Boris Johnson and CCHQ – a match made in hell?
According to Iain Dale this morning, Boris Johnson’s First Deputy Mayor is about to resign by, we are told, mutual consent. This move will also see Johnson “promote” himself to the chair of TfL. Of course, this is the third senior figure to have left the Johnson administration under, let’s say, unclear circumstances. Dale is reporting it as a Johnson stamping his authority on his Mayoralty – a true sign that he is not being ruled from CCHQ. A nice bit of spin by Mr Dale – but perhaps not the whole story.
No ideal, but Johnson deserves time
Firstly, no government at any level wants to lose three senior figures within its first six months.That has happened to Boris.In reality, I do not think it has caused him too much damage though. To suggest that this is somehow all part of the Boris plan to show the people of London he is not under the control of team Cameron is laughable.
On the other hand I do think that Ian Dale is right when he says it is better take swift action rather than let scandals and poor appointments fester in City Hall – that would be a mistake with serious consequences. So, on the one hand you have to question Johnson’s judgment by making these appointments in the first place; but on the other hand I think he does deserve credit for acting swiftly and decisively. After all, he is still a novice in this job and deserves some time to bed in.
Do not politicise a non-political position
More worryingly is Iain Dale’s suggestion that Peter Hendy should be replaced.The Tories do see him as a Livingstonian character who is far too Labour for his own good.I think that is unfair.Hendy is a transport man through and through.He has come from humble backgrounds as a bus worker all the through to leading the largest transport authority in the world.The man knows his onions and is also well respected in the organisation.
While I might be reading in between the lines here, I suspect that Dale would rather see a political figure put in as London’s transport commissioner… Steve Norris perhaps?
While Norris is all about London, he is a failed London Mayoral candidate and a politician. He is not a transport professional. It would be a mistake to politicise the role of TfL Commissioner – a role that Hendy has carried out with aplomb and dignity. Why would Londoners want a man who would inevitably get caught up in party politics? After all, it seems they don’t want Johnson getting caught up with CCHQ; surely putting Norris in there would only increase the risk of this happening. London needs a transport guru running its transport system, not another appointed politician who failed to gain position through the ballot box.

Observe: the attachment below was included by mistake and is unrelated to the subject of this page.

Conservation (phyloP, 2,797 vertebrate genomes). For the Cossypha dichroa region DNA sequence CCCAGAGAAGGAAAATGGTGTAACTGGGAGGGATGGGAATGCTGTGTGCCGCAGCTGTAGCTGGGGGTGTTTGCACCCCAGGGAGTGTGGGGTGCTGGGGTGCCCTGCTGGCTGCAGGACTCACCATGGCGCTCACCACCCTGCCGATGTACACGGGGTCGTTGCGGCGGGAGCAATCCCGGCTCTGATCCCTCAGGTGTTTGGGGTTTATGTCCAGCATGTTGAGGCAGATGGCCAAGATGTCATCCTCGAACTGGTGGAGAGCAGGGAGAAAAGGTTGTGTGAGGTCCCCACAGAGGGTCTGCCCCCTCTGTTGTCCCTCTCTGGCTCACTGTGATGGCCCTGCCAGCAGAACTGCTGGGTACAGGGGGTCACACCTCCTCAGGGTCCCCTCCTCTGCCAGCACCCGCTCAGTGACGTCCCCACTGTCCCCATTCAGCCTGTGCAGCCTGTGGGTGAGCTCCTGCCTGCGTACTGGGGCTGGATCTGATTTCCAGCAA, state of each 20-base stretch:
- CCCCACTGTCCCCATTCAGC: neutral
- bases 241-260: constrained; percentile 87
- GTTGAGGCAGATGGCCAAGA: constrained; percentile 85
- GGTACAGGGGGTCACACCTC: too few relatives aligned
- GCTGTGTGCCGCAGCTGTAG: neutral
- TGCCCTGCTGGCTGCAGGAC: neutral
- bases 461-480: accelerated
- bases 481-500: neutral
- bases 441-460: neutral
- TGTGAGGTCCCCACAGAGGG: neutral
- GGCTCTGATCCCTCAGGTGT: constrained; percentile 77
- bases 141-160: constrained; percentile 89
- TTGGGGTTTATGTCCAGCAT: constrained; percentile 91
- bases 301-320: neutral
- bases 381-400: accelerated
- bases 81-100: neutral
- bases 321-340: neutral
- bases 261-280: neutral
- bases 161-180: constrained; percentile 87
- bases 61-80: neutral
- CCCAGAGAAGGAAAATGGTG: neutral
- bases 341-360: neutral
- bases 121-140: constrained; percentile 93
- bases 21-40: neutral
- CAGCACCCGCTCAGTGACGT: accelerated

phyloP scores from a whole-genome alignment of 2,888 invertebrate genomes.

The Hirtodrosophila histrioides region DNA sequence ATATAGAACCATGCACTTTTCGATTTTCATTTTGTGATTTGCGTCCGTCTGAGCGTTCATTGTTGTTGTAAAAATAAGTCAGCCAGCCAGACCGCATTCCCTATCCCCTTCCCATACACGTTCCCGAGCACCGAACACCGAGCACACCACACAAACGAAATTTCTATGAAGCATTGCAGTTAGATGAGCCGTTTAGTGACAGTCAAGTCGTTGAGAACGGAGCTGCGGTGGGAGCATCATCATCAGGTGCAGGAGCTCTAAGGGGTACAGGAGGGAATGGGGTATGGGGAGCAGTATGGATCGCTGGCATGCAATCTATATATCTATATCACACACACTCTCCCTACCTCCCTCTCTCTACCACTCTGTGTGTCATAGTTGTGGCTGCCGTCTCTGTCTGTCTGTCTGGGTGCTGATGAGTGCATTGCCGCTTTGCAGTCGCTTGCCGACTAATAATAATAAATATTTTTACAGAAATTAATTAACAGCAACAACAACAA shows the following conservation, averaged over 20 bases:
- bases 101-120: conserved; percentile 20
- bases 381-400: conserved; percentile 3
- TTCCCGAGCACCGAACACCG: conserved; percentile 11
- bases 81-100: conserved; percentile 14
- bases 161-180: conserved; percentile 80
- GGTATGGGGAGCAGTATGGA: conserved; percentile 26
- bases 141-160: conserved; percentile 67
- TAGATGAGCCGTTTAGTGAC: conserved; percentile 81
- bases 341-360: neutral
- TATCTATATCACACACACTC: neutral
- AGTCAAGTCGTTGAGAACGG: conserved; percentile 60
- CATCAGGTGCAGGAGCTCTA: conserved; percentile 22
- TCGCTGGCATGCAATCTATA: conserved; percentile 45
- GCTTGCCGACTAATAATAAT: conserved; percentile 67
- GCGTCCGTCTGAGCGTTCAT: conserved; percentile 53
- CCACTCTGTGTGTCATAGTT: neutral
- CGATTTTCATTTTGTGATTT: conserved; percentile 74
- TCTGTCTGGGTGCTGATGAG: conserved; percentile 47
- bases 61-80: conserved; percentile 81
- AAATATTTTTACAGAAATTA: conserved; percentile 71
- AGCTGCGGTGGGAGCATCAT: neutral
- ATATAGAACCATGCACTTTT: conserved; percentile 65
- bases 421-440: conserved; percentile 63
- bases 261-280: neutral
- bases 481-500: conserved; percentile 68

One small word that could be one big problem
But I fear the biggest challenge has not yet reared its head for Boris Johnson and the Tories. It is the three letter word no Tory dares utter at the moment: Tax.
London is just about to shell out for some seriously big projects: London 2012 and Crossrail are both multi-billion pound projects that still have question marks over their costs and funding. The collapse of Metronet has also left a large hole in the governments and TfL’s coffers. We are talking billions upon billions upon billions of pounds for these three areas alone. The credit crunch and rising cost of materials is only making this figure rise even further. Someone has to pay.
The Tories the party of higher taxes?
But how is this going to happen?Well the only way it can happen, the tax payer will pay.In particular, the London tax payer.That will mean almost certainly Boris is going to have to introduce a tax hike for Londoners.The Tories – the party of tax?That does not sound good.The problems evolve even more when you think about when Johnson can do this.He doesn’t want to wait until he comes up for re-election to hike the council tax.He will want to do it sooner rather than later so that people will be more forgiving when it comes to re-election and memories soften.
Tax hikes near a general election?!
That leaves it to tax hikes for Londoners in the near future –at a point not too far from a general election.No wonder the Tories and Iain Dale want not to paint Boris as being a a puppet for the Tories.They do not want to be judged on what Boris does because Boris will be forced to raise taxation – and the Tories do not want to be known as the party that raises taxes just before a general election.It will be all too easy cannon fodder for the Labour party.
Ironically, the biggest problem may not be Boris being associated with CCHQ, but CCHQ being associated with Boris.